Next, it was on to Advanced Individual Training (AIT) which ranges from 4 to 52 weeks depending on a soldiers Military Occupational Specialty (MOS). During this school training we learned the skills to perform for our army career field that we had been assigned, we received hands on training and field instructions to make us an expert in our career field. I must tell you this was nothing like being in Basic Training, we still did our morning PT but because this was more of a school setting it was not as stressful and strenuous to complete the task giving. My MOS was a 92A (Automated Logistical Specialist) which in the real world is called Logistics and I have to say I really like the career path that was chosen for me for the Army. I had no problems passing my courses and the field test and I was enjoying myself while learning. Again, I was able to meet new brothers and sisters in arms, the only thing I regret was not able to stay in touch them, because once we graduated, we all went to different duty stations and I was never able to locate any of the friends I had made.

Then, I made it to my duty station in Fort Hood, Texas where I was assigned to 2/227 Aviation Unit and spent the rest of my time there accept for the 6 months I was deployed to Bosnia. The brothers and sisters in arms that I have met here I do still stay in touch with, we have become family and our biggest encouragers for one another. While stationed here I was able to order parts for the UH-60 helicopters and even went on test rides in them, I learned to drive the HUMV and an LMTV and when I would get behind the wheel of either one of those vehicles, I would always get an instant rush. Your duty station is almost like living in the civilian world, you are able to work a 9-5 job and once finished you can go home or to the barracks and relax for the rest of the day doing whatever you wanted to, the difference is we got up every morning doing PT to stay fit and if you were assigned to pull duty then that was your weekend job. Oh, and let me not forget that you still go to the gun-ranges and do field training as well, but it was still a normal life.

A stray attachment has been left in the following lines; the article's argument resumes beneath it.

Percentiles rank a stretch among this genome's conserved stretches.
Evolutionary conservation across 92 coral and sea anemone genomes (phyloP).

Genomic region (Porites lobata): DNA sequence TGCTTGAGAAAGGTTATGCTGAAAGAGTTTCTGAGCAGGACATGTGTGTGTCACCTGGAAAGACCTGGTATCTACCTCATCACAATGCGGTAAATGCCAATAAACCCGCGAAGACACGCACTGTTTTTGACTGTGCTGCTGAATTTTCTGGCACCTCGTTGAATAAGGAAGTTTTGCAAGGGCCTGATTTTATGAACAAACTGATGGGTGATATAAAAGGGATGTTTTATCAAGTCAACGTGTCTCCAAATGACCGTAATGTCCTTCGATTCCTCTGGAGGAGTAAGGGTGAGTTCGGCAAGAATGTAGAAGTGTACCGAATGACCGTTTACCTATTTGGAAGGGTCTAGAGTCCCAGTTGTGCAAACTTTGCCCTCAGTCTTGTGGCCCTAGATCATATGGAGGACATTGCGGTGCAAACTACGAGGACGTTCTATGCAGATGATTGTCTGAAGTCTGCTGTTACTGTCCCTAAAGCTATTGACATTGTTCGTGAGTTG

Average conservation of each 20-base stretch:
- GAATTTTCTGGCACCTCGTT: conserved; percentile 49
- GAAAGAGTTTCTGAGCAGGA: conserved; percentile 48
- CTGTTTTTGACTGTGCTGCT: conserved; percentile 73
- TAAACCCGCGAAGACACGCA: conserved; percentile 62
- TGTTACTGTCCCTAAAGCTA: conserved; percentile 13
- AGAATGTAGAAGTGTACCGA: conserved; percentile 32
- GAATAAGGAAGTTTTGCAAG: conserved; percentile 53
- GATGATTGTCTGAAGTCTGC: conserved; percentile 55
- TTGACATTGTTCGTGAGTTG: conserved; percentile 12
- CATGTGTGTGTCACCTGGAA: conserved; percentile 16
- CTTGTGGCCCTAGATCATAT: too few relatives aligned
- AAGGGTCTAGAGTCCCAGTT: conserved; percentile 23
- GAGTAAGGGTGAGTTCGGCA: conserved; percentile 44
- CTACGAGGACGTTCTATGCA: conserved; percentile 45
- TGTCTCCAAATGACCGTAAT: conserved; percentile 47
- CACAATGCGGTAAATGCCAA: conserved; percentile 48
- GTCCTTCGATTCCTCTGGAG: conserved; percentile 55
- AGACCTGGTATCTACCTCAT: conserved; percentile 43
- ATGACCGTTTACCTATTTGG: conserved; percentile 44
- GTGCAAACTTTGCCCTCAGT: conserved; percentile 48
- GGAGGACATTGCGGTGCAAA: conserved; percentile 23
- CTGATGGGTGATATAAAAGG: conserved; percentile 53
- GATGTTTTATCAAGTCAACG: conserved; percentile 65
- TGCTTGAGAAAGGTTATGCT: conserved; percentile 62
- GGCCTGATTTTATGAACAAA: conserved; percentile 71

What I took from this experience serving in the Army was that my Mom was correct about this being a great experience to have. I learned unification and determination of a solidified unit and the sense of calm that comes with deciding that you will give everything you have and accept whatever comes of it. Being in the Army taught me how to act decisively even with limited information, stay calm under pressure and to invest in relationships for the long term, which is something that I also apply in my everyday life when situations arouse. Enlisting in the United States Army changed my life and gave me the opportunity to change other people’s lives as now I am currently working at the VA Hospital in Houston, Texas helping to serve my fellow brothers and sisters in arms. Serving in the military was not only a great experience but it provided me with enormous benefits, which have impacted my entire life. I am certain had I pursued my college dreams as originally planned my life would be completely different, after all I was able to meet my husband of 18 years in the military and we have produced one handsome son from this beautiful union.

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My Experience In The Army. (2023, Jan 14). Retrieved from